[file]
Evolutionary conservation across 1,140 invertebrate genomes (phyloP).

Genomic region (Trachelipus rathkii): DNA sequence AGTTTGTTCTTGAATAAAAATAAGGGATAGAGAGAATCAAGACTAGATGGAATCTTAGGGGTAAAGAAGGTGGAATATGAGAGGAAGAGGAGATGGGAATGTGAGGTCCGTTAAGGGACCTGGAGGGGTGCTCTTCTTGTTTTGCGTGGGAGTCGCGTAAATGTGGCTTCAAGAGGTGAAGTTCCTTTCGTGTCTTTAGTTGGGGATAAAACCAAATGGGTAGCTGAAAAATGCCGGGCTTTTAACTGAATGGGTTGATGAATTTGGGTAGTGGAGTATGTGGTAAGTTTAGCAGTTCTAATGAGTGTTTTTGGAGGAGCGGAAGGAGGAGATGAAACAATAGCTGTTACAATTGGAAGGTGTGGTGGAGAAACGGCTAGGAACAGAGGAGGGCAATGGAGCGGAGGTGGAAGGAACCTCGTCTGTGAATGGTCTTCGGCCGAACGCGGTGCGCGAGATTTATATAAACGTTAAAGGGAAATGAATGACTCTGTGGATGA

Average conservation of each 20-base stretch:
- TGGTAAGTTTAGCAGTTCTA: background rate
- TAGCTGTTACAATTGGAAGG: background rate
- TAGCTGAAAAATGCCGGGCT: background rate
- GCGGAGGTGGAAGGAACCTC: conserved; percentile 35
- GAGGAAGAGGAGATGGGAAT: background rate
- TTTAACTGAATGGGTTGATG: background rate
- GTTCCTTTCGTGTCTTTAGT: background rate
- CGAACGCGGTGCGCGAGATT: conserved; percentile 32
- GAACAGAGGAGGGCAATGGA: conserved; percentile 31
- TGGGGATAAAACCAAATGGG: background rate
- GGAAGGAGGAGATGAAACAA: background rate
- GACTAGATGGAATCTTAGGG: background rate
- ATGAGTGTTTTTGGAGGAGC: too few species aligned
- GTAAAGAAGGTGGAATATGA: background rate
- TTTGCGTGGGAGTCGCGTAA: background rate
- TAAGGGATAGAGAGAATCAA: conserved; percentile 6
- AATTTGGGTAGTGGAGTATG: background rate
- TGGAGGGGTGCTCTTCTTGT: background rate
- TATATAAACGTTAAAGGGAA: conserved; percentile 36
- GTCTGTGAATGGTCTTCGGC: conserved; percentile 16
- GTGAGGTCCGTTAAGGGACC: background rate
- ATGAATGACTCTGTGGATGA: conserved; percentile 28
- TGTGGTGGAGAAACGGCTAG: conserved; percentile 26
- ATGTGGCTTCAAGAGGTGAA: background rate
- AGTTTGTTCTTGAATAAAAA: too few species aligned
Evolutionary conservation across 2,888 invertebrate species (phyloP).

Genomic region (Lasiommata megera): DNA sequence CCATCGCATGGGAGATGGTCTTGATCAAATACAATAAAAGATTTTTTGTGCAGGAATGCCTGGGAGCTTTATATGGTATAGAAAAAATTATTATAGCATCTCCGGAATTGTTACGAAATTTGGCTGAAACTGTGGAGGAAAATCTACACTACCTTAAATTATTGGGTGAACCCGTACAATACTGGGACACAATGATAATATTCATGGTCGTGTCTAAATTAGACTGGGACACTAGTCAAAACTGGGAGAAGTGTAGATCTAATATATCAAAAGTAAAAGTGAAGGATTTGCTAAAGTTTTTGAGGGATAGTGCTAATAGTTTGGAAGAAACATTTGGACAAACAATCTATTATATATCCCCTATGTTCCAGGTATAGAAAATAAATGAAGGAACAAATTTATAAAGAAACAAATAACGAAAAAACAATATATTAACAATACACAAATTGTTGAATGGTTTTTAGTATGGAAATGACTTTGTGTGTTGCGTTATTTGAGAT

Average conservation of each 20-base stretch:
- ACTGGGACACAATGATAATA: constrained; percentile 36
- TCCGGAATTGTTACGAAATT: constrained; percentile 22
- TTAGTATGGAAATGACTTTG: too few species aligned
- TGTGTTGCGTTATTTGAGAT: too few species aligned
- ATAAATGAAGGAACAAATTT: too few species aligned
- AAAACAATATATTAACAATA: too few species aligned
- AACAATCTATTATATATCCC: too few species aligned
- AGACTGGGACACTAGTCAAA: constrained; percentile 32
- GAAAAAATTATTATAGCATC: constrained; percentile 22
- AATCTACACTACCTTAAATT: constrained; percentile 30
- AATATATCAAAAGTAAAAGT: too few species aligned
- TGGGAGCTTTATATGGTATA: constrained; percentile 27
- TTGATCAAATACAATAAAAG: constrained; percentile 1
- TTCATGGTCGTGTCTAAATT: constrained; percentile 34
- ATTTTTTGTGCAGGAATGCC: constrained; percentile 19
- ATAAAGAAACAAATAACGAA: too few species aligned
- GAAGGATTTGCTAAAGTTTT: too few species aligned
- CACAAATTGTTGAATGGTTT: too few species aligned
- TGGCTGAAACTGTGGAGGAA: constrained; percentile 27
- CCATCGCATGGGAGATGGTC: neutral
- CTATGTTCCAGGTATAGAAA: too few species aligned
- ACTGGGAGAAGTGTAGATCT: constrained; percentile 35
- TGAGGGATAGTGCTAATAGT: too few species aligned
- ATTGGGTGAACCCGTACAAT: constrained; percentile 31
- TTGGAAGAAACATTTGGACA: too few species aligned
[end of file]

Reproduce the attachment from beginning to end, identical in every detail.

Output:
Evolutionary conservation across 1,140 invertebrate genomes (phyloP).

Genomic region (Trachelipus rathkii): DNA sequence AGTTTGTTCTTGAATAAAAATAAGGGATAGAGAGAATCAAGACTAGATGGAATCTTAGGGGTAAAGAAGGTGGAATATGAGAGGAAGAGGAGATGGGAATGTGAGGTCCGTTAAGGGACCTGGAGGGGTGCTCTTCTTGTTTTGCGTGGGAGTCGCGTAAATGTGGCTTCAAGAGGTGAAGTTCCTTTCGTGTCTTTAGTTGGGGATAAAACCAAATGGGTAGCTGAAAAATGCCGGGCTTTTAACTGAATGGGTTGATGAATTTGGGTAGTGGAGTATGTGGTAAGTTTAGCAGTTCTAATGAGTGTTTTTGGAGGAGCGGAAGGAGGAGATGAAACAATAGCTGTTACAATTGGAAGGTGTGGTGGAGAAACGGCTAGGAACAGAGGAGGGCAATGGAGCGGAGGTGGAAGGAACCTCGTCTGTGAATGGTCTTCGGCCGAACGCGGTGCGCGAGATTTATATAAACGTTAAAGGGAAATGAATGACTCTGTGGATGA

Average conservation of each 20-base stretch:
- TGGTAAGTTTAGCAGTTCTA: background rate
- TAGCTGTTACAATTGGAAGG: background rate
- TAGCTGAAAAATGCCGGGCT: background rate
- GCGGAGGTGGAAGGAACCTC: conserved; percentile 35
- GAGGAAGAGGAGATGGGAAT: background rate
- TTTAACTGAATGGGTTGATG: background rate
- GTTCCTTTCGTGTCTTTAGT: background rate
- CGAACGCGGTGCGCGAGATT: conserved; percentile 32
- GAACAGAGGAGGGCAATGGA: conserved; percentile 31
- TGGGGATAAAACCAAATGGG: background rate
- GGAAGGAGGAGATGAAACAA: background rate
- GACTAGATGGAATCTTAGGG: background rate
- ATGAGTGTTTTTGGAGGAGC: too few species aligned
- GTAAAGAAGGTGGAATATGA: background rate
- TTTGCGTGGGAGTCGCGTAA: background rate
- TAAGGGATAGAGAGAATCAA: conserved; percentile 6
- AATTTGGGTAGTGGAGTATG: background rate
- TGGAGGGGTGCTCTTCTTGT: background rate
- TATATAAACGTTAAAGGGAA: conserved; percentile 36
- GTCTGTGAATGGTCTTCGGC: conserved; percentile 16
- GTGAGGTCCGTTAAGGGACC: background rate
- ATGAATGACTCTGTGGATGA: conserved; percentile 28
- TGTGGTGGAGAAACGGCTAG: conserved; percentile 26
- ATGTGGCTTCAAGAGGTGAA: background rate
- AGTTTGTTCTTGAATAAAAA: too few species aligned
Evolutionary conservation across 2,888 invertebrate species (phyloP).

Genomic region (Lasiommata megera): DNA sequence CCATCGCATGGGAGATGGTCTTGATCAAATACAATAAAAGATTTTTTGTGCAGGAATGCCTGGGAGCTTTATATGGTATAGAAAAAATTATTATAGCATCTCCGGAATTGTTACGAAATTTGGCTGAAACTGTGGAGGAAAATCTACACTACCTTAAATTATTGGGTGAACCCGTACAATACTGGGACACAATGATAATATTCATGGTCGTGTCTAAATTAGACTGGGACACTAGTCAAAACTGGGAGAAGTGTAGATCTAATATATCAAAAGTAAAAGTGAAGGATTTGCTAAAGTTTTTGAGGGATAGTGCTAATAGTTTGGAAGAAACATTTGGACAAACAATCTATTATATATCCCCTATGTTCCAGGTATAGAAAATAAATGAAGGAACAAATTTATAAAGAAACAAATAACGAAAAAACAATATATTAACAATACACAAATTGTTGAATGGTTTTTAGTATGGAAATGACTTTGTGTGTTGCGTTATTTGAGAT

Average conservation of each 20-base stretch:
- ACTGGGACACAATGATAATA: constrained; percentile 36
- TCCGGAATTGTTACGAAATT: constrained; percentile 22
- TTAGTATGGAAATGACTTTG: too few species aligned
- TGTGTTGCGTTATTTGAGAT: too few species aligned
- ATAAATGAAGGAACAAATTT: too few species aligned
- AAAACAATATATTAACAATA: too few species aligned
- AACAATCTATTATATATCCC: too few species aligned
- AGACTGGGACACTAGTCAAA: constrained; percentile 32
- GAAAAAATTATTATAGCATC: constrained; percentile 22
- AATCTACACTACCTTAAATT: constrained; percentile 30
- AATATATCAAAAGTAAAAGT: too few species aligned
- TGGGAGCTTTATATGGTATA: constrained; percentile 27
- TTGATCAAATACAATAAAAG: constrained; percentile 1
- TTCATGGTCGTGTCTAAATT: constrained; percentile 34
- ATTTTTTGTGCAGGAATGCC: constrained; percentile 19
- ATAAAGAAACAAATAACGAA: too few species aligned
- GAAGGATTTGCTAAAGTTTT: too few species aligned
- CACAAATTGTTGAATGGTTT: too few species aligned
- TGGCTGAAACTGTGGAGGAA: constrained; percentile 27
- CCATCGCATGGGAGATGGTC: neutral
- CTATGTTCCAGGTATAGAAA: too few species aligned
- ACTGGGAGAAGTGTAGATCT: constrained; percentile 35
- TGAGGGATAGTGCTAATAGT: too few species aligned
- ATTGGGTGAACCCGTACAAT: constrained; percentile 31
- TTGGAAGAAACATTTGGACA: too few species aligned